Faster and more accurate geometrical-optics optical force calculation using neural networks
David Bronte Ciriza, Alessandro Magazzù, Agnese Callegari, Gunther Barbosa, Antonio A. R. Neves, Maria A. Iatì, Giovanni Volpe, Onofrio M. Maragò
ACS Photonics, 2022
doi: 10.1021/acsphotonics.2c01565
arXiv: 2209.04032

Optical forces are often calculated by discretizing the trapping light beam into a set of rays and using geometrical optics to compute the exchange of momentum. However, the number of rays sets a trade-off between calculation speed and accuracy. Here, we show that using neural networks permits one to overcome this limitation, obtaining not only faster but also more accurate simulations. We demonstrate this using an optically trapped spherical particle for which we obtain an analytical solution to use as ground truth. Then, we take advantage of the acceleration provided by neural networks to study the dynamics of an ellipsoidal particle in a double trap, which would be computationally impossible otherwise.

Corneal endothelium assessment in specular microscopy images with Fuchs’ dystrophy via deep regression of signed distance maps published in Biomedical Optics Express

Example of final segmentation with the UNet-dm of the specular microscopy image of a severe case of cornea guttata. (Image by the Authors of the manuscript.)
Corneal endothelium assessment in specular microscopy images with Fuchs’ dystrophy via deep regression of signed distance maps
Juan S. Sierra, Jesus Pineda, Daniela Rueda, Alejandro Tello, Angelica M. Prada, Virgilio Galvis, Giovanni Volpe, Maria S. Millan, Lenny A. Romero, Andres G. Marrugo
Biomedical Optics Express 14, 335-351 (2023)
doi: 10.1364/BOE.477495
arXiv: 2210.07102

Specular microscopy assessment of the human corneal endothelium (CE) in Fuchs’ dystrophy is challenging due to the presence of dark image regions called guttae. This paper proposes a UNet-based segmentation approach that requires minimal post-processing and achieves reliable CE morphometric assessment and guttae identification across all degrees of Fuchs’ dystrophy. We cast the segmentation problem as a regression task of the cell and gutta signed distance maps instead of a pixel-level classification task as typically done with UNets. Compared to the conventional UNet classification approach, the distance-map regression approach converges faster in clinically relevant parameters. It also produces morphometric parameters that agree with the manually-segmented ground-truth data, namely the average cell density difference of -41.9 cells/mm2 (95% confidence interval (CI) [-306.2, 222.5]) and the average difference of mean cell area of 14.8 um2 (95% CI [-41.9, 71.5]). These results suggest a promising alternative for CE assessment.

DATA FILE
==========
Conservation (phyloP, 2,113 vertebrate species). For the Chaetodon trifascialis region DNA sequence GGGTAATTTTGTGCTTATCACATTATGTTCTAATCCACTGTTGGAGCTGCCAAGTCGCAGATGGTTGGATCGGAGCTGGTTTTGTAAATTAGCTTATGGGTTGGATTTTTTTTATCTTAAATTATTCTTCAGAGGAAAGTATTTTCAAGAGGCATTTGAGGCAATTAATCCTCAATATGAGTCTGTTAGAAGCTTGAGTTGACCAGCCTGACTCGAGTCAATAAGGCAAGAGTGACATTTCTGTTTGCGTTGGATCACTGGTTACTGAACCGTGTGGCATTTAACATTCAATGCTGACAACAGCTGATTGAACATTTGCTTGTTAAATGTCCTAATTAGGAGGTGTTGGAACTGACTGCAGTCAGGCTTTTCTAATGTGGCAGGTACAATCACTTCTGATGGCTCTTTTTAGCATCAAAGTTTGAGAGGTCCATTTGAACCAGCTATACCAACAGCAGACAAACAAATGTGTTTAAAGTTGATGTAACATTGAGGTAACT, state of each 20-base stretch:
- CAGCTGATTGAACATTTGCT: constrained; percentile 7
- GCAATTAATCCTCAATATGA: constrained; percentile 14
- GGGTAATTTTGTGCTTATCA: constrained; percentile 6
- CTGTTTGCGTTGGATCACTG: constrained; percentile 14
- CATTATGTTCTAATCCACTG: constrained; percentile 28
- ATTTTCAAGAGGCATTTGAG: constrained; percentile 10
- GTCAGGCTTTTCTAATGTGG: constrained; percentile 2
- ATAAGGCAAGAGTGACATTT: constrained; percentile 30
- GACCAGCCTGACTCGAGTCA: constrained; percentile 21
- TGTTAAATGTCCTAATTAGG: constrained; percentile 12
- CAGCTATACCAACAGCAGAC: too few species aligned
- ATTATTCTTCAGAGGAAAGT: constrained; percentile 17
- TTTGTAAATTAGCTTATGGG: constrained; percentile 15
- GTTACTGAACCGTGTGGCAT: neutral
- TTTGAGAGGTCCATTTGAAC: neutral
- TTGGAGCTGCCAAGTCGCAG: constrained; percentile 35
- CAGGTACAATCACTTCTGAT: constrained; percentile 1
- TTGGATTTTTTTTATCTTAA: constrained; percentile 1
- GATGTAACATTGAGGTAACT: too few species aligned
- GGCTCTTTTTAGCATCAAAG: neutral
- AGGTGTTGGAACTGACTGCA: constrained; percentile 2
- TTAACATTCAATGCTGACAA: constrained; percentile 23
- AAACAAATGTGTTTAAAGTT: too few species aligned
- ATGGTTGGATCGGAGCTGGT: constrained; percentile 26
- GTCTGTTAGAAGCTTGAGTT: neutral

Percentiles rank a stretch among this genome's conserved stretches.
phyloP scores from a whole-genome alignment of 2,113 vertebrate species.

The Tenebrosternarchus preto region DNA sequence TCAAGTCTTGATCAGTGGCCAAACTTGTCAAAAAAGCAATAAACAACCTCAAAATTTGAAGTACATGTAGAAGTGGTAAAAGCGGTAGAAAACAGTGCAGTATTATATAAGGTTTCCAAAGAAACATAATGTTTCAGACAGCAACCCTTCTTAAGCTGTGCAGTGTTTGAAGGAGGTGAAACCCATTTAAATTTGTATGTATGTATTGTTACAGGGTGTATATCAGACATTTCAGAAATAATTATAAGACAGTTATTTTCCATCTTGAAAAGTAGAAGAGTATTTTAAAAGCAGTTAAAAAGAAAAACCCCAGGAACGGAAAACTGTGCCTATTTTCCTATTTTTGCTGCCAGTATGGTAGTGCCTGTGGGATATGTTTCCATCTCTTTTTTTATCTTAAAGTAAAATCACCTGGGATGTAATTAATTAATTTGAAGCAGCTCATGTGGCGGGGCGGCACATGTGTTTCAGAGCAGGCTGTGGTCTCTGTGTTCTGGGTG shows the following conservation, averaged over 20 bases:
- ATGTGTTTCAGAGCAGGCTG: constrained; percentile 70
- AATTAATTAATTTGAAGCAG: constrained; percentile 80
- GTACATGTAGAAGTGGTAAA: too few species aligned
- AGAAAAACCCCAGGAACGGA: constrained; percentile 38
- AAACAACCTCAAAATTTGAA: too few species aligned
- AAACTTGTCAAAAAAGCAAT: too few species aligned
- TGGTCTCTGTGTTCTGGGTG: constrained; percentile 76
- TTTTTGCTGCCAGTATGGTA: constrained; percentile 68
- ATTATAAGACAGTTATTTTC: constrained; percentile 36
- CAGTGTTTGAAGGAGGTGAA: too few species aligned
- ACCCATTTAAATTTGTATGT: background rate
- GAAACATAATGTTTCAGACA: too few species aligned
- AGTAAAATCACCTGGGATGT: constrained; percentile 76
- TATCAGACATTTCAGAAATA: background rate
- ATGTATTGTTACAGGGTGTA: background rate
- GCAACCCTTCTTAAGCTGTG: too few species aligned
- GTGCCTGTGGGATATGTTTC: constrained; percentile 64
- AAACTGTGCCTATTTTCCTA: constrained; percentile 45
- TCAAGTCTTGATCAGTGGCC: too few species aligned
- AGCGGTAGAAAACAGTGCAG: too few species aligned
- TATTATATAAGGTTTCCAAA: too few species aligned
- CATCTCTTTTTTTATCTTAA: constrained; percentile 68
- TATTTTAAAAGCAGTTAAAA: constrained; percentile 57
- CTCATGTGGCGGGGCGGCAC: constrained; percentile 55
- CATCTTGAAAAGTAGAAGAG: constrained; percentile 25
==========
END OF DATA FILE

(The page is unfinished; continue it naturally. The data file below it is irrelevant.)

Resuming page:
Invited talk by M. Rey at the University of Granada, 01 December, 2022

Drawing of a coffee mug using only coffee. (Image by M. Rey.)
Marcel Rey got invited to present his recent work on stimuli-responsive emulsions and the coffee ring effect at in the group seminar of the Laboratory of Surface and Interface at the University of Granada.

In the seminar, Marcel Rey talked about his recent advances on understanding the behaviour of stimuli-responsive emulsions and afterwards introduced a simple yet versatile strategy to overcome the coffee ring effect and obtain homogeneous drying of particle dispersions.

Temperature-responsive emulsions combine the long-term stability with controlled on-demand release of the encapsulated liquid. The destabilization has previously been attributed to microgel shrinkage, leading to a lower surface coverage which induces coalescence. We demonstrated that breaking mechanism is fundamentally different than previously thought. Breaking only occurs if the stabilizing soft microgel particles assume a characteristic double-corona microstructure, which serve as weak link enabling stimuli-responsive emulsion behavior. Conversely, emulsions stabilized by regular single-corona microgels remain remarkably insensitive to temperature.

After spilling coffee, a tell-tale circular stain is left by the drying droplet. This universal phenomenon, known as the “coffee ring effect”, is observed independent of the suspended material. We recently developed a simple yet versatile strategy to achieve homogeneous drying of dispersed particles. Modifying the particle surface with surface-active polymers provides enhanced steric stabilization and facilitates adsorption to the liquid/air interface which, after drying, leads to uniform particle deposition. This method is independent of particle size and shape and applicable to a variety of commercial pigment particles promising applications in daily life.